The United Kingdom has an extremely sophisticated legal and tax system, out of which any investor willing to invest time and effort can derive great benefits. One can incorporate a range of companies in the United Kingdom, with the limited liability company being the most popular. Clearly, a company in the UK must comply with more stringent legal obligations than those normally associated with more lenient countries such as offshore jurisdictions. Although there are special exemptions from the auditing of accounts (for “small companies”), companies in the UK must prepare accounts and these must be submitted with Companies House. Small companies can, however, submit abbreviated accounts rather than statutory accounts.
The registry for companies in the UK is called Companies House, and is accessible here: Companies House
As concerns taxation, the United Kingdom can offer a lot to potential investors. US firms can achieve tax breaks by means of a process known as 'tax inversion', and the UK is, amongst other jurisdictions, one of the jurisidictions favoured in this kind of structuring. Although the United Kingdom is not an offshore jurisdiction, its taxation system is designed to promote international investment. The most recent tax development is the amendment of the Controlled Foreign Company rules (CFC rules). A Controlled Foreign Company is a foreign company (i.e. it is resident outside the UK) that is controlled by UK persons and is subject to a lower level of taxation. It is often used in tax structuring whereby income is left in the lower taxed jurisdiction rather than distributed to higher taxed jurisdictions.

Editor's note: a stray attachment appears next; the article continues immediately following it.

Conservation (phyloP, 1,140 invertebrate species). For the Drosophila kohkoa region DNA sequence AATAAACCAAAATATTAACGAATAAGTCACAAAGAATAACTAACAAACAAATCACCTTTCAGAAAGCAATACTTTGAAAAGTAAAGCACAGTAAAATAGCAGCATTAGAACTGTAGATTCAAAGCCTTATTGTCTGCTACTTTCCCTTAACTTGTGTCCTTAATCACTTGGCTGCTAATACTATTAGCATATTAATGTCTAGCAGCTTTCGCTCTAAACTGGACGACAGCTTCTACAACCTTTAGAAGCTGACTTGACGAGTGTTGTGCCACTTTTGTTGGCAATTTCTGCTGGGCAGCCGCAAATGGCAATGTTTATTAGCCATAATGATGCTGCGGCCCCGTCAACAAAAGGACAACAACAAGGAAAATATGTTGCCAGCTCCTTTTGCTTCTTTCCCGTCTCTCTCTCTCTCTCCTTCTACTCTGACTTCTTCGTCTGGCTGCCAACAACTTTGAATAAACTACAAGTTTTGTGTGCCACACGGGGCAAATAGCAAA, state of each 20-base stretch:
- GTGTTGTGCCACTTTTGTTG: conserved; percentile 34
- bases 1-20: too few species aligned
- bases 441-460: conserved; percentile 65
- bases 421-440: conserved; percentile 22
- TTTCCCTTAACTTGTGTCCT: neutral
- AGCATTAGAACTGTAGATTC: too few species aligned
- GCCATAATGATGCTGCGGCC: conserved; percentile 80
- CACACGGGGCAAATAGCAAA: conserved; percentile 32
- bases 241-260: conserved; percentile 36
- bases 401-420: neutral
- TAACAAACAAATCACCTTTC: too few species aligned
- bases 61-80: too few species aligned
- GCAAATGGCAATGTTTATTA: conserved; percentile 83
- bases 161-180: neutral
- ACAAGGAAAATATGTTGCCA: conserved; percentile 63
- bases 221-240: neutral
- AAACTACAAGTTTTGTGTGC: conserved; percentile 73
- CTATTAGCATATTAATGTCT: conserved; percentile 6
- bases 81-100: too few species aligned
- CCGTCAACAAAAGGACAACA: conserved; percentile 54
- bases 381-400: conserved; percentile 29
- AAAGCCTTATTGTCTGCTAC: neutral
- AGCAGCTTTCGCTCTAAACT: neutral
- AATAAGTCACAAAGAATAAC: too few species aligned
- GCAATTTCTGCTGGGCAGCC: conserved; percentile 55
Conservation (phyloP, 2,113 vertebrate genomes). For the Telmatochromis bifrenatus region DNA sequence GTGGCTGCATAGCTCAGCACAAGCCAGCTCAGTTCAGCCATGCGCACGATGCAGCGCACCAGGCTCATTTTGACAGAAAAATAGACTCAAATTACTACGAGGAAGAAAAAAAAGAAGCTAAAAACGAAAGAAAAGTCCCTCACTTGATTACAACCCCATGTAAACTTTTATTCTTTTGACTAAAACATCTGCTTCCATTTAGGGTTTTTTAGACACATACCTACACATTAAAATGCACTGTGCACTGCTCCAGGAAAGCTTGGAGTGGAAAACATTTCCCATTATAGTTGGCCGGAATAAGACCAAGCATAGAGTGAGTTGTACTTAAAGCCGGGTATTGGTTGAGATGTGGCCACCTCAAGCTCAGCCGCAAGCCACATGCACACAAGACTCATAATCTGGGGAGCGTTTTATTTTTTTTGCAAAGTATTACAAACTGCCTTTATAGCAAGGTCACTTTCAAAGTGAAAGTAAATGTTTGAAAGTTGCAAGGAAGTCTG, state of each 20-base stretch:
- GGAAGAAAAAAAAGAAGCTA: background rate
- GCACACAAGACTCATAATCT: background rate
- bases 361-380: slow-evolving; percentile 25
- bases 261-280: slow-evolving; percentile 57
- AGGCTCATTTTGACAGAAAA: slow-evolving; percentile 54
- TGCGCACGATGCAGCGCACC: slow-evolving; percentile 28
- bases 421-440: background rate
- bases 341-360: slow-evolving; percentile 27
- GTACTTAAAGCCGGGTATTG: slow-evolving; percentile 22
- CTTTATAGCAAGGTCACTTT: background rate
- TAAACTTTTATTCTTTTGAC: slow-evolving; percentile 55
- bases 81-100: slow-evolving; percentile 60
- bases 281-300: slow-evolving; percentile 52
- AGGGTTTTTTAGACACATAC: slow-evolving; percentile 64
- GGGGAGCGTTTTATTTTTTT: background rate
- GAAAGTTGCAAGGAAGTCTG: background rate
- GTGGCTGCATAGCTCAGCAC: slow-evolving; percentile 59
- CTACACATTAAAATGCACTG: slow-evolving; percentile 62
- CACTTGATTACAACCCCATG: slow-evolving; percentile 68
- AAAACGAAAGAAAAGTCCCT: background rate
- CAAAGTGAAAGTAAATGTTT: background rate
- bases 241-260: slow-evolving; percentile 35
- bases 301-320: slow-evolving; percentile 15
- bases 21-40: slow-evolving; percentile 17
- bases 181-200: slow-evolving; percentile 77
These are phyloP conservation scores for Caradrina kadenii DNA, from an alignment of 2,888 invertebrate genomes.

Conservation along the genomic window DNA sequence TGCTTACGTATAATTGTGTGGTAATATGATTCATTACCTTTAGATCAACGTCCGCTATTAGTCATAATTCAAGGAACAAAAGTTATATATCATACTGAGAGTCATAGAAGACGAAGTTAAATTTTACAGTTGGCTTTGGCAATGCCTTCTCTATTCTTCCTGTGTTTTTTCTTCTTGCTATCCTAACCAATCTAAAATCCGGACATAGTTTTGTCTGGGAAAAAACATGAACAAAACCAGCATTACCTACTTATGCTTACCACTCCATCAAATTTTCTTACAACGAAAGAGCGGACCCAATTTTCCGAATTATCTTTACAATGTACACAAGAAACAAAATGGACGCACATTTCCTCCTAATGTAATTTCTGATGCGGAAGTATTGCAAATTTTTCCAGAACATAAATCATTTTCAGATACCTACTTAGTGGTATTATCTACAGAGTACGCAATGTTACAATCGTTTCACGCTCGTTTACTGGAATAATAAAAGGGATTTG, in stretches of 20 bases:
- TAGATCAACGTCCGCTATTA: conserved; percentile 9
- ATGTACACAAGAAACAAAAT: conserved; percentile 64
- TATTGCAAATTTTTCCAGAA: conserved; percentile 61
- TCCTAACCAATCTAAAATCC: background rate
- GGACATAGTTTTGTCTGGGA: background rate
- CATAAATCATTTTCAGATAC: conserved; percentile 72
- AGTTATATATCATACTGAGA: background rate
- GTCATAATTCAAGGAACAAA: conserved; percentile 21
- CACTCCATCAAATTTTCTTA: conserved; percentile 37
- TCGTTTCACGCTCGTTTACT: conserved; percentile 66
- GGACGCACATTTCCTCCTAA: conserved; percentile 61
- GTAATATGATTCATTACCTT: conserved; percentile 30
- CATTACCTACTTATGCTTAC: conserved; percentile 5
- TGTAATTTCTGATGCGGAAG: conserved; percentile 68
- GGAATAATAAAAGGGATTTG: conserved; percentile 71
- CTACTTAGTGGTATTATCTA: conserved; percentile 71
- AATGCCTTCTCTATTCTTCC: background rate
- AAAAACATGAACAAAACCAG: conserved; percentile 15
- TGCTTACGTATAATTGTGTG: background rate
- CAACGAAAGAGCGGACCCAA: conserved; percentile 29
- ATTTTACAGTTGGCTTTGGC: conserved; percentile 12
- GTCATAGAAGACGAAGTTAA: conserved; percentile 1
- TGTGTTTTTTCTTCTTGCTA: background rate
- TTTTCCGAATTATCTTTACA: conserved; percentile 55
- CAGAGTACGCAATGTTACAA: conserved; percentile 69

The recent amendments mean that all profits of foreign subsidiaries will no longer be potentially subject to a tax charge under the CFC rules. In fact, they will be outside the scope of the CFC regime unless they meet specified conditions set out in a 'gateway'. These conditions define what is to be treated for the purposes of the CFC regime as profits which have been artificially diverted from the UK.
These amendments allow greater scope for tax structuring for foreign investors.
Furthermore, the UK possesses incentives which are specific to particular industries. For example due to a joint memorandum of understanding entered into between the British Venture Capital Association (BVCA), the Inland Revenue and the Treasury, the people who run private equity funds pay an effective rate of 10%.